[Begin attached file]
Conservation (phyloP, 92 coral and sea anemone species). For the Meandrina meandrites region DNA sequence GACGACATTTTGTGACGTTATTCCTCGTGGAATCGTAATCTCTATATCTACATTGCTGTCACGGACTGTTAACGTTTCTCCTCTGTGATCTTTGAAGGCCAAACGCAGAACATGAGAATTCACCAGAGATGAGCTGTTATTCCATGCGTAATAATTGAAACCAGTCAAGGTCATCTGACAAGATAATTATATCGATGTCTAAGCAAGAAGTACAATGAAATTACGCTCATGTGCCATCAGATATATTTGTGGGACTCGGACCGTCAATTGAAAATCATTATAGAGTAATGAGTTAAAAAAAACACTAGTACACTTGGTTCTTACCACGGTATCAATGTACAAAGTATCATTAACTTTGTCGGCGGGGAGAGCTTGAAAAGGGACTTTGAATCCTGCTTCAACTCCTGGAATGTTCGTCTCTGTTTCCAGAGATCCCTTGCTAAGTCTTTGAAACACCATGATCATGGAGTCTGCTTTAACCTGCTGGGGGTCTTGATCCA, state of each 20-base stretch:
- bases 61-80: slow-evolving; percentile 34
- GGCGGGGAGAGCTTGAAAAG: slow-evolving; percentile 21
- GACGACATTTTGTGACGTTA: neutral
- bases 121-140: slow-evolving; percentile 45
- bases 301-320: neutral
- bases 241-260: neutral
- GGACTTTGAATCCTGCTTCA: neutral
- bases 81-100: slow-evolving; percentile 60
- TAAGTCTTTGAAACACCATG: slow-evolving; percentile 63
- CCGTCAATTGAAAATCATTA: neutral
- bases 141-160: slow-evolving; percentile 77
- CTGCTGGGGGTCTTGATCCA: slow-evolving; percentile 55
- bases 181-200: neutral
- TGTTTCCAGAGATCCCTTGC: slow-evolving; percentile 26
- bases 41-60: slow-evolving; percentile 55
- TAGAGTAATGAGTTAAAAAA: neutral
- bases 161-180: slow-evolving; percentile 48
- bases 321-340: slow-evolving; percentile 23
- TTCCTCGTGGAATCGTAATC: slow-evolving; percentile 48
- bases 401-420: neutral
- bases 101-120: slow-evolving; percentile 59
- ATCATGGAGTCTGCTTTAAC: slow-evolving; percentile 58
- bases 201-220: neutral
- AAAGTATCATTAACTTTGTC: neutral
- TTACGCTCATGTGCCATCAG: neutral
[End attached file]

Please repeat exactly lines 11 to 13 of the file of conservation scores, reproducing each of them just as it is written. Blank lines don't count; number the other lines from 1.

- CCGTCAATTGAAAATCATTA: neutral
- bases 141-160: slow-evolving; percentile 77
- CTGCTGGGGGTCTTGATCCA: slow-evolving; percentile 55